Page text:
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Sunday, March 29, 2020

Review: The Hole in the Moon and Other Tales by Margaret St. Clair (2 of 3)

“The World of Arlesia” [first appearing in F&SF] is another too-complex story that requires rereading to get what has actually happened. (I do love complex stories, but they require more set up.) A couple attend a double-header [Didn’t they called them double features? Perhaps she means to highlight the sports-like nature of what they are attending] “movie” [anticipating virtual reality?] where they go to an underwater world. However, the wife witnesses an entirely different world.

One example of writing infelicity [the guide is trying to con our narrator into becoming one of many recumbent women, although what is happening to the women is never clear—perhaps something Matrix-like]:

“I won’t,” I said. “You’re trying to do something to me, something to my mind. I won’t go in there.”

“Ah, well,” she said. She dropped my wrist and was silent.

So we have a vague menace [“something”] that is easily dispatched. The next time a mad scientist has a vague evil plan or a cut-throat thief tries to steal something he’s not sure about, just say, “I won’t let you” and that will take care of everything. Despite this, it’s still worth a gander.

“The Little Red Owl” first appeared in Weird Tales and was reprinted by Peter Haining. Uncle Charles tells frightening stories to his nephew and niece—a story where the little red owl, their hero, dies. The children, aghast, deny this has happened. The uncle is forbid from telling new stories, but he plans revenge, having professionally made a sweet coloring book that tells the same story.

It is a little spooky, adding a necessary change in point of view that some will take issue with, which also takes the key dramatic moment off-stage. It would probably work best on the screen—an anthology of horror stories like Cat’s Eye or Tales from the Crypt—the trick being to make an owl look both sweet, heroic, and terrifying.

A rather moving and ambiguous piece, “The Hole in the Moon” [first appeared in F&SF—printed and reprinted by Anthony Boucher and J. Francis McComas], is simple yet ambitious. Men have been destroyed by a disease that sits dormant in women, but kills men although one can tell a woman who is diseased by her pitted skin. A machine or robot woman arrives (at least, she suggests this in her description of her “sisters”) and she can only be made real if this man loves her. He is conflicted by wanting to love her and drive her away, threatening violence. She leaves. A narrative gap allows a few different events to have happened—intriguing possibilities. And his decision may lead to a few different consequences—none of which exclude his final, moving decision. The editor, Ramsay Campbell, points out the ambiguity that the protagonist could be insane, but that’s not the most interesting of possibilities. The minor flaw in this tale is that his loneliness and desire should have been set up immediately—not to mention nigh magical nature of her construction (via his desire—see this discussion of genre romance). Still, it’s surprising that this tale has not been reprinted more often.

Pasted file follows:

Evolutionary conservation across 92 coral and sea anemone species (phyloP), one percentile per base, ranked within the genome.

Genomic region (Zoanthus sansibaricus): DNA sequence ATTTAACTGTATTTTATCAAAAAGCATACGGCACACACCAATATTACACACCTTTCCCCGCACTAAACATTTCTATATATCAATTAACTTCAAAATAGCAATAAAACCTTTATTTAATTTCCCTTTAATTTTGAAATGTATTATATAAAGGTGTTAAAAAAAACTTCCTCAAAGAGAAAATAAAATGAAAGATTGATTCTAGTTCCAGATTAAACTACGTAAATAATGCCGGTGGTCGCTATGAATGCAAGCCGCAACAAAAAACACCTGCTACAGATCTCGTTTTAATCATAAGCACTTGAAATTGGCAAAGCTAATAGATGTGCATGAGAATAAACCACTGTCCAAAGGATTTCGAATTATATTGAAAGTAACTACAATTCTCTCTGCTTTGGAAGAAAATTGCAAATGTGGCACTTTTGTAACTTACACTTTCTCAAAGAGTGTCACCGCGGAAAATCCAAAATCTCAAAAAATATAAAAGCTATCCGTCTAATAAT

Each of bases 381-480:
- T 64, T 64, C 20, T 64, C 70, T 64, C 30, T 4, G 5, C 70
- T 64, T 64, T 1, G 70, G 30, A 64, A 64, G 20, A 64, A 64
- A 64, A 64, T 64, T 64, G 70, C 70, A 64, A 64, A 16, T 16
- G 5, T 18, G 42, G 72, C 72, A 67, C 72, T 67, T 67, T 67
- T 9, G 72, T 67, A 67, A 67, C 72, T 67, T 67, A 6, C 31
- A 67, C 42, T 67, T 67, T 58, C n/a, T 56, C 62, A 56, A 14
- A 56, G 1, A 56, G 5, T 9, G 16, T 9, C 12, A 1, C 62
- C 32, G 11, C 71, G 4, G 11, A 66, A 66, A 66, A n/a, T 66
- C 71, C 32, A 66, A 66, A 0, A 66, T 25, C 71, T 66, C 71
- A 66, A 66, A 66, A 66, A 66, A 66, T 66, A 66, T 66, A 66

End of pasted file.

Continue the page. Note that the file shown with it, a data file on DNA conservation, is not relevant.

In yet another genre bar story, “The Causes” [first appeared in F&SF, also appears in Greenber’s edition of her Best-of, and reprinted Darrell Schweitzer, George H. Scithers (an SF bar anthology) and Robert P. Mills] has one character after another describe why the world seems apocalyptic to the “main” character, George—going through Greek, Christian, and other causes. The ending saves the story, but if you aren’t a fan of world apocalypses, it’s skippable. Maybe read the first tale and skip to the ending to get the gist. However, Robert P. Mills seems to beg to differ in the tale’s quality by collecting it in a ten-year retrospective for F&SF. Introducing the tale, he wrote, “No collection of fantasy and science fiction can be considered representative if it fails to include a superior example of the bar-fantasy.” In other words, the above editors all included it because it was a bar story. It is a decent example, but what about superior examples of the Rana pipiens fantasy?

From the pages of Weird Tales, “The Island of the Hands” has an intriguing premise about seeking his wife’s lost ship. His plane goes down at her last coordinates and he wakes from unconsciousness. The island was invented to recreate things lost, so they find people dancing with simulated partners, simulated babies, simulated gems—none of which have much reality. He goes down to the mists to create the wife he lost.... The tale is stirring up until he wanders the mist, and it seems to lose itself there, wandering too long, which seems an unusual lapse for St. Clair. The tale finds itself—or a version of itself—but it becomes something else, ambiguous in a bad sense. Campbell, in the introduction, latches on to secondary characters for what the tale is up to. I also suspect that the true protagonist is not the main character but not the one he selected. If true, it’s a more interesting, ambitious and ambiguous in a good sense although that would mean that island doesn’t have the rules it was said to have (even in a straight reading, where the main character is the protagonist, the island breaks the rule of what it said about the mist).

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